Bourbon Chase Relay Race Report

It’s hard to explain relays. I’ve heard it called a sleepover for adults, which I guess is pretty close, down to the snack food and not actually getting any sleep.

This year I ran the Bourbon Chase relay with members of my old Columbus running group. We fielded two teams, one masters group (over 40) and one other. The coordinator did a great job at creating little profiles of all the runners, which was super since we didn’t all know each other. He was also meticulous in trying to make the teams even, to the point where we were switching legs and vans up until the night before the event. I was actually glad with how it turned out: I ended up sharing a van with some familiar faces –Meredith and Dave, Doug and Doug’s son and his son’s friend. The more time I spend on my own, the more the idea of being cooped in a minivan with 5 other people for 25 hours makes me anxious, but I was glad it wasn’t with strangers.

I flew into Columbus on Wednesday, and met up with some other runners: Chuck and Helen. Helen and I even hit the bike path for a few miles. Then on Thursday I did some errands and then met everyone for the trip to Kentucky Thursday afternoon. We all ended up at an Olive Garden for some good old carb loading, and as we chatted it occurred to me how into fitness and health all these folks are. Doug’s son Chris was planning to start the caveman diet, and folks were discussing their diet or training regimen. Soon enough it was back to the hotel, and I tried to stockpile some sleep!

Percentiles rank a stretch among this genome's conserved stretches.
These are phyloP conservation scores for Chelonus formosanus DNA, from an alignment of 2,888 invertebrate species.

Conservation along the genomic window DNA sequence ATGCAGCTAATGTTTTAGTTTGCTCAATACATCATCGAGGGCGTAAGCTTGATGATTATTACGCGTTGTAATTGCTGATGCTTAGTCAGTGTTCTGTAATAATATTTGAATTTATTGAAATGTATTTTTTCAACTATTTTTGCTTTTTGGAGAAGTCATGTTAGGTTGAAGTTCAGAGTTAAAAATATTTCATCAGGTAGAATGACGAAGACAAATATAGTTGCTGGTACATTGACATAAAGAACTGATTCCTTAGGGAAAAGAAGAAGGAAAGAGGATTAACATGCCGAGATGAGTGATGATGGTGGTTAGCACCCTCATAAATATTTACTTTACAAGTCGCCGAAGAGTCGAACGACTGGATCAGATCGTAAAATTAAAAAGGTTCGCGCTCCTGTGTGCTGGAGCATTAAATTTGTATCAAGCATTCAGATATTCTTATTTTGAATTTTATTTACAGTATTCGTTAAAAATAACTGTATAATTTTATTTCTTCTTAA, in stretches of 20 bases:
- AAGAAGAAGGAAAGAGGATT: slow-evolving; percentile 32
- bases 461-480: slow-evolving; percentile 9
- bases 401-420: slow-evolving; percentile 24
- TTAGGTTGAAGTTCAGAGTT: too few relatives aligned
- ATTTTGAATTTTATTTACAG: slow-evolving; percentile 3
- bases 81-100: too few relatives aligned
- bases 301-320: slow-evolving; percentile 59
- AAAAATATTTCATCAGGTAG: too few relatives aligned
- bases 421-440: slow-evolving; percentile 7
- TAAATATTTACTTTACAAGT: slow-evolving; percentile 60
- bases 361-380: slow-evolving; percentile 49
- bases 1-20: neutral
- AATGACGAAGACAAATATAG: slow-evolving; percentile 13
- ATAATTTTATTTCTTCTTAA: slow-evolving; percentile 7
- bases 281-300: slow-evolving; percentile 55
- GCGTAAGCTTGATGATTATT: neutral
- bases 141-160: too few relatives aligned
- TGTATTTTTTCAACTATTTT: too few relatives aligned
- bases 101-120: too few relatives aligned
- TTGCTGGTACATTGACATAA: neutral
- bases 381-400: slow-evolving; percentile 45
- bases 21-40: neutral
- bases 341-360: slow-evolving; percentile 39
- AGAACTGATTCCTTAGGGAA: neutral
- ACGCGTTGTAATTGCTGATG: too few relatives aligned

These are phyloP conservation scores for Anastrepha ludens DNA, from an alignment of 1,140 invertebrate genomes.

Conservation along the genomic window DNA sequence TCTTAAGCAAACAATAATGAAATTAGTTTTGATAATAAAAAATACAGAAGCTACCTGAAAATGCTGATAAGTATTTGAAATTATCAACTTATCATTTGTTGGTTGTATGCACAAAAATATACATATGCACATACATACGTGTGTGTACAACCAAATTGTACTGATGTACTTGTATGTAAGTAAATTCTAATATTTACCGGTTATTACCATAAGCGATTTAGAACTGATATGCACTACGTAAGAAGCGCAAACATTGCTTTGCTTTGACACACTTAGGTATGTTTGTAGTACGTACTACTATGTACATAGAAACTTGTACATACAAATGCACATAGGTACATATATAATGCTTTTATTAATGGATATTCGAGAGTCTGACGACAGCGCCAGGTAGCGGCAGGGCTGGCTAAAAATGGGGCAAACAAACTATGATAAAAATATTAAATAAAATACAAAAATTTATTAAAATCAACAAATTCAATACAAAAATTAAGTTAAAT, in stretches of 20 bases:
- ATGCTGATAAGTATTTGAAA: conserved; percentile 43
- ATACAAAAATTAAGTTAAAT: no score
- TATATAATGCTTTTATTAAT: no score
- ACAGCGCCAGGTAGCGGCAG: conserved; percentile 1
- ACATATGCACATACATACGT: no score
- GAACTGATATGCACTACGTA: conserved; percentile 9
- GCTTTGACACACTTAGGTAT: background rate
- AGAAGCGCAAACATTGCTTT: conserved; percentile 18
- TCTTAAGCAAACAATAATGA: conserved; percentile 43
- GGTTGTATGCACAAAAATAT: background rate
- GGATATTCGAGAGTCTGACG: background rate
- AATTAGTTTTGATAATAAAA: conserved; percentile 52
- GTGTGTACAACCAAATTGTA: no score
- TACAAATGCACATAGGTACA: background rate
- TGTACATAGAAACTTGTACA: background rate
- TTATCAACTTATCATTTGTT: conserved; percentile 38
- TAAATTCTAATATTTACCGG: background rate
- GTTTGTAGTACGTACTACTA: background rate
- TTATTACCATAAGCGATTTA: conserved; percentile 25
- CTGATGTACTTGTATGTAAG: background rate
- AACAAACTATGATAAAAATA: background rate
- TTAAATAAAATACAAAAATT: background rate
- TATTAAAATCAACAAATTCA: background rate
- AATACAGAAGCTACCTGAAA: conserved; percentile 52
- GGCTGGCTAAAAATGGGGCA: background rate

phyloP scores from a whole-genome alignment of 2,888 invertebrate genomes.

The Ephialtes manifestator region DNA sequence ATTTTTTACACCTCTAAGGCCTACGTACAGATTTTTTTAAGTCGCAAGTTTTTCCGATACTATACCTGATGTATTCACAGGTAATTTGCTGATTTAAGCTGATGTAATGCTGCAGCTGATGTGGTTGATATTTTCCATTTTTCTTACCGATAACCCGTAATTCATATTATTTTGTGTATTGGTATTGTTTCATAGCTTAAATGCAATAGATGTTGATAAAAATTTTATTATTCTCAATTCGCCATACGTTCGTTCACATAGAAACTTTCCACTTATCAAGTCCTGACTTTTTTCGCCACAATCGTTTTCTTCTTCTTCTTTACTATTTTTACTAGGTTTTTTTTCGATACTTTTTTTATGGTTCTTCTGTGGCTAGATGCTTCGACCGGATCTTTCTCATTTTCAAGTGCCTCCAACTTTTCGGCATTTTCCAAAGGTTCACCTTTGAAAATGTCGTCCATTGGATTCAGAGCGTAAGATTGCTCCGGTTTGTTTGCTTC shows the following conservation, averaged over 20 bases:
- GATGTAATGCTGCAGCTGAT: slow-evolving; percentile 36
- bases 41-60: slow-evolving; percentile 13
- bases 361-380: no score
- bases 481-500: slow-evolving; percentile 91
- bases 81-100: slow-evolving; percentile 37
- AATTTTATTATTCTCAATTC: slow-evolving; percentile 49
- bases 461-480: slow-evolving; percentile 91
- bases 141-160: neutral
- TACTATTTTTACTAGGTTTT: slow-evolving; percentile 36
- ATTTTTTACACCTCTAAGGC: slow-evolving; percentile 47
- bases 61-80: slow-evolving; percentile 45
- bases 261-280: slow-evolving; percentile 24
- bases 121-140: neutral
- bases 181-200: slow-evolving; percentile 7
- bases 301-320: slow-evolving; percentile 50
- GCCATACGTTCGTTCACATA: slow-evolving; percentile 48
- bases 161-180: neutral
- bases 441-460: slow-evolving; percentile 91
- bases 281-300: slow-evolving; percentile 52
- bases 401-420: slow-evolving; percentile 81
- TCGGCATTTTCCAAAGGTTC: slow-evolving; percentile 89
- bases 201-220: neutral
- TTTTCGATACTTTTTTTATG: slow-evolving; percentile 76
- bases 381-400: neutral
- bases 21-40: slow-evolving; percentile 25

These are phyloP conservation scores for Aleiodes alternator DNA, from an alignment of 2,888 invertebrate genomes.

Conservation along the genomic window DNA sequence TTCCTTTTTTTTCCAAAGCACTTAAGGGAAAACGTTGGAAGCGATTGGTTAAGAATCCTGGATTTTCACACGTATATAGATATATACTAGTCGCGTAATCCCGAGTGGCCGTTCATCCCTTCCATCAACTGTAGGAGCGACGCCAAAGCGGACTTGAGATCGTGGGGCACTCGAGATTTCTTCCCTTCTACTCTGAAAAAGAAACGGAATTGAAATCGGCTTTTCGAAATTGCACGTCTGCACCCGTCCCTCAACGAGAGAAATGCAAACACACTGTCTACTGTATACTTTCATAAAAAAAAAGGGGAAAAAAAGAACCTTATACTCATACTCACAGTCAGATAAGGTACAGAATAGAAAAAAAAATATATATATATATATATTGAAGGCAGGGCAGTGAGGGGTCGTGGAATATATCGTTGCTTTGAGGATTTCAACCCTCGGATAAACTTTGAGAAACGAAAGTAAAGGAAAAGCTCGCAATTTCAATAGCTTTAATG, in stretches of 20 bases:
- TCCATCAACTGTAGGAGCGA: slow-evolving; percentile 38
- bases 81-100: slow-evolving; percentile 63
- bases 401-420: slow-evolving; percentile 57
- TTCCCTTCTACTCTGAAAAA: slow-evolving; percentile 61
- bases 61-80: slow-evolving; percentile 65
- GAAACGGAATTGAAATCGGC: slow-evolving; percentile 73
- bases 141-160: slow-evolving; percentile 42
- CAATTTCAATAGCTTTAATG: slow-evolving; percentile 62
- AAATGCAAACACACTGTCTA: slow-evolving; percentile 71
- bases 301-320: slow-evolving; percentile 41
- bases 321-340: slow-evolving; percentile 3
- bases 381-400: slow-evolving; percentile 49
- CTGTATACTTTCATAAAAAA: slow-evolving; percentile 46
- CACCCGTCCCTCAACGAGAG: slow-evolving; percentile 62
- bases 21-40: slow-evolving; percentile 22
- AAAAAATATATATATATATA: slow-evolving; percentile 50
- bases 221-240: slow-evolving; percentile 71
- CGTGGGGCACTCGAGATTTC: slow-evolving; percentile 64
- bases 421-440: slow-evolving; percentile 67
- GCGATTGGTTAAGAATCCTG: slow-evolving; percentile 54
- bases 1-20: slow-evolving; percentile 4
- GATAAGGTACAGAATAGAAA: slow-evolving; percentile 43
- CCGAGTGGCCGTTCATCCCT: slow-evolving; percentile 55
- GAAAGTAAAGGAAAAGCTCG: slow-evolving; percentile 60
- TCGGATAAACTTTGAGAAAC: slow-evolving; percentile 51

We all met in the morning for breakfast and to grocery shop. Our van got a bunch of water and Gatorade, some recovery drinks (boost and ensure) and a bit of food- protein bars, uncrustables and trail mix.

In a relay, runners and vans are competing against each other in a variety of ways. Our van number was an indication of our starting time: we were #297 so we started with #s 294-296. Smaller numbers started before us, so we gauged our progress on how often we caught up with those numbers. Also, runners often keep track of “roadkill” – how many people they passed vs how many passed them.

Our first leg started at 3pm. I struggled with mine: going out too fast (a 7:17 first mile? Whoops…) and then dealing with hot temperatures and too much Gatorade in my stomach. The true demoralizer was a huge hill in the last mile. I felt pretty anxious that I wasn’t prepared for this, and actually apologized to my team as I came in. So I was really happy to see this was rated a difficult leg, and I’d still better my projected time. And- the rest of my legs were rated easy! Roadkill: 0-2 (I didn’t pass anyone, 2 people passed me)

Our team did well, with the first five of us all finishing a minute ahead of our predicted time.

When the last runner in our van started (6:30), we texted the other van to let them know the time to meet us at the exchange. That runner (Doug) finished around 7:20. We did the transition at the Makers Mark distillery so we toured a bit then headed to a local bar/restaurant to get some solid food. Well, if you can call “the ultimate grilled cheese” (a blt with cheese on Texas toast) food… But it was better than their choices of fried broccoli, fried mushrooms and tater tots!

At 10:00 we got the text that Kevin would be at the exchange at 10:55. The other van had fewer runners, and they were faster, so we had shorter rest breaks.

I had a bit of a mishap to start my second leg (#15) – I wasn’t sure where the portapotties were so I went into a coffee shop to use the facilities before my leg. I was just coming out when Meredith came in to say Dave had arrived. I burst into a sprint right from the shop itself to get going!